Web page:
“We cannot resolve the economics of the contract without musician cooperation.”  I agree with you, Nicky.  And I’m fairly sure the musicians agree with you in the abstract.  A question—did you ever seek their cooperation?  The board stated unequivocally that the musicians needed to take a 40% million pay cut, surrender seniority pay, work longer concert days, perform on holidays, and shoulder more of upfront costs for the Orchestra’s education and outreach programs.  And, the President was given greater control over artistic decisions, including the hiring and firing of musicians.  You have said again and again—and again—that these items were non-negotiable;  you would only agree to negotiate the mechanisms by which these conditions were imposed.  Forgive me for being blunt, but this seems to suggest coercion, not cooperation.

* * *

The greatest problem with this piece, however, comes at the end.  You conclude by stating that you do indeed have a shared vision with the musicians; but more importantly, you have an even greater awareness of the financial reality of the situation.

This is debatable, at best.

I am astounded that a group of self-proclaimed financial experts could run the Orchestra’s finances so badly.  By the Orchestra’s own tax records, it is clear that you took a $14 million loss in the stock market after 2008—far, far beyond the losses of other orchestras around the country, and far beyond the salary cuts you are demanding the musicians’ take now in order to “save the orchestra.”  You paid Michael Henson $200,000 in bonuses at the precise time he was cutting staff and imposing a wage freeze on those who remained because of the “dire financial difficulties” the Orchestra faced.  You’ve based all your financial projections for the next three years on the actuals of 2008-2009, without adjusting for the rebound in the stock market, corporate giving, and charitable contributions as a whole.  You manipulated endowment draws with the explicit intent of showing balanced budgets to the state legislators, and deficits to the musicians. By your awn accounts, you spent nearly $14 million during a year where you locked out the musicians and didn’t present any programming.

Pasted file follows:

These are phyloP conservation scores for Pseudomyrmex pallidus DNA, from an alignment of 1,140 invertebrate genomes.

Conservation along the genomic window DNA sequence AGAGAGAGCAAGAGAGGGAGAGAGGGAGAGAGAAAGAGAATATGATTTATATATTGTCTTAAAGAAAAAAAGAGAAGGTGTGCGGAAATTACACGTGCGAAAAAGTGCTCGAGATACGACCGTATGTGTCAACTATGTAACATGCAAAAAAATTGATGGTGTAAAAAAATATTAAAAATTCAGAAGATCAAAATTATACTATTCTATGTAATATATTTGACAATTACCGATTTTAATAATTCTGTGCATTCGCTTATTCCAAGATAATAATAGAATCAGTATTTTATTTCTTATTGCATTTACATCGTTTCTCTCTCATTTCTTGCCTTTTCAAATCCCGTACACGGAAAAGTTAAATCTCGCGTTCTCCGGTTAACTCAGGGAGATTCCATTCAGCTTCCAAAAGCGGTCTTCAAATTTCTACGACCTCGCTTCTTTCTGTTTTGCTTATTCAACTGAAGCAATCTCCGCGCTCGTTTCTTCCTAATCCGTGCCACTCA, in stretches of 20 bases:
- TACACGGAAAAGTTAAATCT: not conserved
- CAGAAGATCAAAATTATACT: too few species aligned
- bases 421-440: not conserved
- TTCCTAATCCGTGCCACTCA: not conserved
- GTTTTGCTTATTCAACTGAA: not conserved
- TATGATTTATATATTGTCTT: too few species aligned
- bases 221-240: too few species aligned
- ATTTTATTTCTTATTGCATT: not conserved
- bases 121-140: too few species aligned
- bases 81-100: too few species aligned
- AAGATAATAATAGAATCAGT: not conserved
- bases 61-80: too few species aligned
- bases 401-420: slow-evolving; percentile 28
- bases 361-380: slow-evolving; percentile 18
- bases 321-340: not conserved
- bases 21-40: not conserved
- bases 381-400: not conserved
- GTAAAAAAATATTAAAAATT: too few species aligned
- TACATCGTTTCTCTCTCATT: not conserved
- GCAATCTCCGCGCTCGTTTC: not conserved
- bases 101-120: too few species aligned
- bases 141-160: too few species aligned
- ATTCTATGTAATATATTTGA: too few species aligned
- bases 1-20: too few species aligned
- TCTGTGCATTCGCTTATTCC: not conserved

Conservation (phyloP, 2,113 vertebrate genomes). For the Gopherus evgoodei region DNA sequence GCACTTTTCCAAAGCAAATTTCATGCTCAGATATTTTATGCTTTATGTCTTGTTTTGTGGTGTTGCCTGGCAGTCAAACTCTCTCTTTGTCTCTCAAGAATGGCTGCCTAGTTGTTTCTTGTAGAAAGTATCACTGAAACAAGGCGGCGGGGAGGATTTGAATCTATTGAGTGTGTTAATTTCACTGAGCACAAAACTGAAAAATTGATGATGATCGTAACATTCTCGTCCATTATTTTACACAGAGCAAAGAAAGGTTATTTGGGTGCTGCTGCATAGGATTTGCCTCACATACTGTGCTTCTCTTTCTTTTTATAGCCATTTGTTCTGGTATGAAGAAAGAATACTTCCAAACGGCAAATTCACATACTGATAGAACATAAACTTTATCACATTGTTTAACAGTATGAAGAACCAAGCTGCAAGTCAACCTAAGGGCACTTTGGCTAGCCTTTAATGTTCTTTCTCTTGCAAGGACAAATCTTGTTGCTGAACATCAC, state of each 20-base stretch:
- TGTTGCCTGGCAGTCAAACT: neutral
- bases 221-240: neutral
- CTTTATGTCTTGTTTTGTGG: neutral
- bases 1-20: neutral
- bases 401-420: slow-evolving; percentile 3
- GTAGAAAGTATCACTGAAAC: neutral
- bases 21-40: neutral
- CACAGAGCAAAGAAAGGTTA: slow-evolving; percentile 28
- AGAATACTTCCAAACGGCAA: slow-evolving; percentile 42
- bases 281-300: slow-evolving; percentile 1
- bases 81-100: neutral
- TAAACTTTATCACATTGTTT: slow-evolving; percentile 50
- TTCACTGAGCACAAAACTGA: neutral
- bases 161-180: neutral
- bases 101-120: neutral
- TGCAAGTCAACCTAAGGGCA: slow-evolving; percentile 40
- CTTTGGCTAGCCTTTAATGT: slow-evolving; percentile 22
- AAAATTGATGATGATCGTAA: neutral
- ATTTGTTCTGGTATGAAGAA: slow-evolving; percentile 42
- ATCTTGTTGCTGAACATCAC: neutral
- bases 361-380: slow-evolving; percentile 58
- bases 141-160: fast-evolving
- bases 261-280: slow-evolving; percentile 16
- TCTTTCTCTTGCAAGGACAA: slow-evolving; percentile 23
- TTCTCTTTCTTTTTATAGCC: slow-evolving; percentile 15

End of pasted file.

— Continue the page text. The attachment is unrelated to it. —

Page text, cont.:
While the board’s artistic vision has been questionable, its economic vision has been catastrophic.

And lest you accuse me of being too biased an observer, here is a sampling of other outside perspectives on the board’s vision in both these key areas:

Paul Cantrell writes:  “The board couldn’t have f*****d up their negotiating strategy any worse, short of starting drunken brawls with patrons or taking hostages at gunpoint.  And To their financial deficit, they’ve added an extraordinary trust deficit. In 2008, I’d have happily given money to save the orchestra. Now, I wouldn’t give a dollar on the end of a ten foot pole. I have no confidence in the people who would be spending my money. Why should I? They just orchestrated a fiasco. Most of them are still busy blaming others for their own failure.”

Robert Levine writes:  “This is not common-or-garden governance failure; this is failure of world-historical dimensions. It’s the non-profit equivalent of Napoleon invading Russia without winter clothing. If I had been part of a board that produced that kind of failure, I too would desperately want to believe that someone else – anyone else – was to blame.”

Legendary classical writer Alex Ross writes:  “I cannot bring myself to believe — despite mounting evidence — that they actually want a drastically reduced orchestra, its assets stripped, its ambitions narrowed, its activities no longer relevant to the outside world.”